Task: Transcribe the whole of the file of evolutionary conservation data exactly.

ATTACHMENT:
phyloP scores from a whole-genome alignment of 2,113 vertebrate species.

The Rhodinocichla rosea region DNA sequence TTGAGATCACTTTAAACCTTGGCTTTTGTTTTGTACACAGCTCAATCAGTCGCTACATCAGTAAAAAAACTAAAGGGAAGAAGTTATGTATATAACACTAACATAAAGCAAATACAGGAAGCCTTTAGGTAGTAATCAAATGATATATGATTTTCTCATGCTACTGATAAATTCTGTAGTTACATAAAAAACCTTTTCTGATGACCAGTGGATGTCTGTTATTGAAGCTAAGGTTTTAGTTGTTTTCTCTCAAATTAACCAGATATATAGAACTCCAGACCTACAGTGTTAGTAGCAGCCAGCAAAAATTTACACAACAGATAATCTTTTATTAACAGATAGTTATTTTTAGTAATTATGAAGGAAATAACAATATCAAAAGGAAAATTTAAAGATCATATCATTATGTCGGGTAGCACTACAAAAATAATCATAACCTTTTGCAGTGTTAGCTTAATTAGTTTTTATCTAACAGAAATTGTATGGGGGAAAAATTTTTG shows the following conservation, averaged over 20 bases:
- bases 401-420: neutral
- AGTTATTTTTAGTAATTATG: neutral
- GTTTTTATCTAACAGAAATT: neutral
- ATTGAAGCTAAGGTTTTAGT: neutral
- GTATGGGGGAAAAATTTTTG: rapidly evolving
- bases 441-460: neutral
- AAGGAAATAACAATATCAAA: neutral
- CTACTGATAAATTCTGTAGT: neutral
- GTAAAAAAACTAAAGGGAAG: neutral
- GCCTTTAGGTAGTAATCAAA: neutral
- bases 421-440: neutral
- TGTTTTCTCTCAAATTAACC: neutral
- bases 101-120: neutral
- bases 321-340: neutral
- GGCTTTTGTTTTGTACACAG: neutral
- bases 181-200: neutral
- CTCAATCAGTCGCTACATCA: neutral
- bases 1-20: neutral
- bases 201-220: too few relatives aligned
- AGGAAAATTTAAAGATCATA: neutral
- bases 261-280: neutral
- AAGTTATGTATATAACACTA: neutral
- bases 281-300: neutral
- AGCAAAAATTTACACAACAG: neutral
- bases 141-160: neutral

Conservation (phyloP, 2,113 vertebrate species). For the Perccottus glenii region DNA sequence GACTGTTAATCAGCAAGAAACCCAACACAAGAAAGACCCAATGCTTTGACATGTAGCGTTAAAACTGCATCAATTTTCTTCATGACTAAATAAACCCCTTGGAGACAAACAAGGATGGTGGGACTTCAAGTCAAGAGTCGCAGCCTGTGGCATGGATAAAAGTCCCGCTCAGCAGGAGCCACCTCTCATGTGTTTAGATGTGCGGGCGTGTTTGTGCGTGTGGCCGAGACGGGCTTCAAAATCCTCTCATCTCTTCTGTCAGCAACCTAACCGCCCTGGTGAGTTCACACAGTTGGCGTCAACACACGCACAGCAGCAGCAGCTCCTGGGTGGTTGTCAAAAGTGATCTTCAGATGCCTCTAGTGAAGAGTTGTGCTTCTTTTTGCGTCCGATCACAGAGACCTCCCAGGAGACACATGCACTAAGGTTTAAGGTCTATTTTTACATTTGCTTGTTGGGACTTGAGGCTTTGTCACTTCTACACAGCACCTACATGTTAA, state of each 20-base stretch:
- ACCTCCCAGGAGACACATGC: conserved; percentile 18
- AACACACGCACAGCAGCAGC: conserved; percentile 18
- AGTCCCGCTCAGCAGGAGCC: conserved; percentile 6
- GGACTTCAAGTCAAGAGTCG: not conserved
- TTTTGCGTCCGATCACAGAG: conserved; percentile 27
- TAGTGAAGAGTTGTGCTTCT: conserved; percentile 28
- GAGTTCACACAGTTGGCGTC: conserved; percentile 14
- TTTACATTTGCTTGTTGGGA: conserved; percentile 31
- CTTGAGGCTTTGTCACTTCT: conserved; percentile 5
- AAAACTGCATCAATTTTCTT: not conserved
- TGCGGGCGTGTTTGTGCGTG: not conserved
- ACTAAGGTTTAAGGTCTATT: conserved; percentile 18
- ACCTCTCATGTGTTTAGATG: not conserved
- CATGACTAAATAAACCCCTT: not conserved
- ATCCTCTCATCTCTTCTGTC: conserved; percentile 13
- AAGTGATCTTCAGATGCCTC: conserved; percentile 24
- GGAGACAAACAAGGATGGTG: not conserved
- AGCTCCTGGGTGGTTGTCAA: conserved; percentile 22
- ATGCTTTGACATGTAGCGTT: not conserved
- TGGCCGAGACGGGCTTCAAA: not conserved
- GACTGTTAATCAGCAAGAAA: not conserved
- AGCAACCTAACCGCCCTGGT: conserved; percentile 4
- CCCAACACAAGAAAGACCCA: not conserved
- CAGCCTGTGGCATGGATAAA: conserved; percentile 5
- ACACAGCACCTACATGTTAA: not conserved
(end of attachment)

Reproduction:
phyloP scores from a whole-genome alignment of 2,113 vertebrate species.

The Rhodinocichla rosea region DNA sequence TTGAGATCACTTTAAACCTTGGCTTTTGTTTTGTACACAGCTCAATCAGTCGCTACATCAGTAAAAAAACTAAAGGGAAGAAGTTATGTATATAACACTAACATAAAGCAAATACAGGAAGCCTTTAGGTAGTAATCAAATGATATATGATTTTCTCATGCTACTGATAAATTCTGTAGTTACATAAAAAACCTTTTCTGATGACCAGTGGATGTCTGTTATTGAAGCTAAGGTTTTAGTTGTTTTCTCTCAAATTAACCAGATATATAGAACTCCAGACCTACAGTGTTAGTAGCAGCCAGCAAAAATTTACACAACAGATAATCTTTTATTAACAGATAGTTATTTTTAGTAATTATGAAGGAAATAACAATATCAAAAGGAAAATTTAAAGATCATATCATTATGTCGGGTAGCACTACAAAAATAATCATAACCTTTTGCAGTGTTAGCTTAATTAGTTTTTATCTAACAGAAATTGTATGGGGGAAAAATTTTTG shows the following conservation, averaged over 20 bases:
- bases 401-420: neutral
- AGTTATTTTTAGTAATTATG: neutral
- GTTTTTATCTAACAGAAATT: neutral
- ATTGAAGCTAAGGTTTTAGT: neutral
- GTATGGGGGAAAAATTTTTG: rapidly evolving
- bases 441-460: neutral
- AAGGAAATAACAATATCAAA: neutral
- CTACTGATAAATTCTGTAGT: neutral
- GTAAAAAAACTAAAGGGAAG: neutral
- GCCTTTAGGTAGTAATCAAA: neutral
- bases 421-440: neutral
- TGTTTTCTCTCAAATTAACC: neutral
- bases 101-120: neutral
- bases 321-340: neutral
- GGCTTTTGTTTTGTACACAG: neutral
- bases 181-200: neutral
- CTCAATCAGTCGCTACATCA: neutral
- bases 1-20: neutral
- bases 201-220: too few relatives aligned
- AGGAAAATTTAAAGATCATA: neutral
- bases 261-280: neutral
- AAGTTATGTATATAACACTA: neutral
- bases 281-300: neutral
- AGCAAAAATTTACACAACAG: neutral
- bases 141-160: neutral

Conservation (phyloP, 2,113 vertebrate species). For the Perccottus glenii region DNA sequence GACTGTTAATCAGCAAGAAACCCAACACAAGAAAGACCCAATGCTTTGACATGTAGCGTTAAAACTGCATCAATTTTCTTCATGACTAAATAAACCCCTTGGAGACAAACAAGGATGGTGGGACTTCAAGTCAAGAGTCGCAGCCTGTGGCATGGATAAAAGTCCCGCTCAGCAGGAGCCACCTCTCATGTGTTTAGATGTGCGGGCGTGTTTGTGCGTGTGGCCGAGACGGGCTTCAAAATCCTCTCATCTCTTCTGTCAGCAACCTAACCGCCCTGGTGAGTTCACACAGTTGGCGTCAACACACGCACAGCAGCAGCAGCTCCTGGGTGGTTGTCAAAAGTGATCTTCAGATGCCTCTAGTGAAGAGTTGTGCTTCTTTTTGCGTCCGATCACAGAGACCTCCCAGGAGACACATGCACTAAGGTTTAAGGTCTATTTTTACATTTGCTTGTTGGGACTTGAGGCTTTGTCACTTCTACACAGCACCTACATGTTAA, state of each 20-base stretch:
- ACCTCCCAGGAGACACATGC: conserved; percentile 18
- AACACACGCACAGCAGCAGC: conserved; percentile 18
- AGTCCCGCTCAGCAGGAGCC: conserved; percentile 6
- GGACTTCAAGTCAAGAGTCG: not conserved
- TTTTGCGTCCGATCACAGAG: conserved; percentile 27
- TAGTGAAGAGTTGTGCTTCT: conserved; percentile 28
- GAGTTCACACAGTTGGCGTC: conserved; percentile 14
- TTTACATTTGCTTGTTGGGA: conserved; percentile 31
- CTTGAGGCTTTGTCACTTCT: conserved; percentile 5
- AAAACTGCATCAATTTTCTT: not conserved
- TGCGGGCGTGTTTGTGCGTG: not conserved
- ACTAAGGTTTAAGGTCTATT: conserved; percentile 18
- ACCTCTCATGTGTTTAGATG: not conserved
- CATGACTAAATAAACCCCTT: not conserved
- ATCCTCTCATCTCTTCTGTC: conserved; percentile 13
- AAGTGATCTTCAGATGCCTC: conserved; percentile 24
- GGAGACAAACAAGGATGGTG: not conserved
- AGCTCCTGGGTGGTTGTCAA: conserved; percentile 22
- ATGCTTTGACATGTAGCGTT: not conserved
- TGGCCGAGACGGGCTTCAAA: not conserved
- GACTGTTAATCAGCAAGAAA: not conserved
- AGCAACCTAACCGCCCTGGT: conserved; percentile 4
- CCCAACACAAGAAAGACCCA: not conserved
- CAGCCTGTGGCATGGATAAA: conserved; percentile 5
- ACACAGCACCTACATGTTAA: not conserved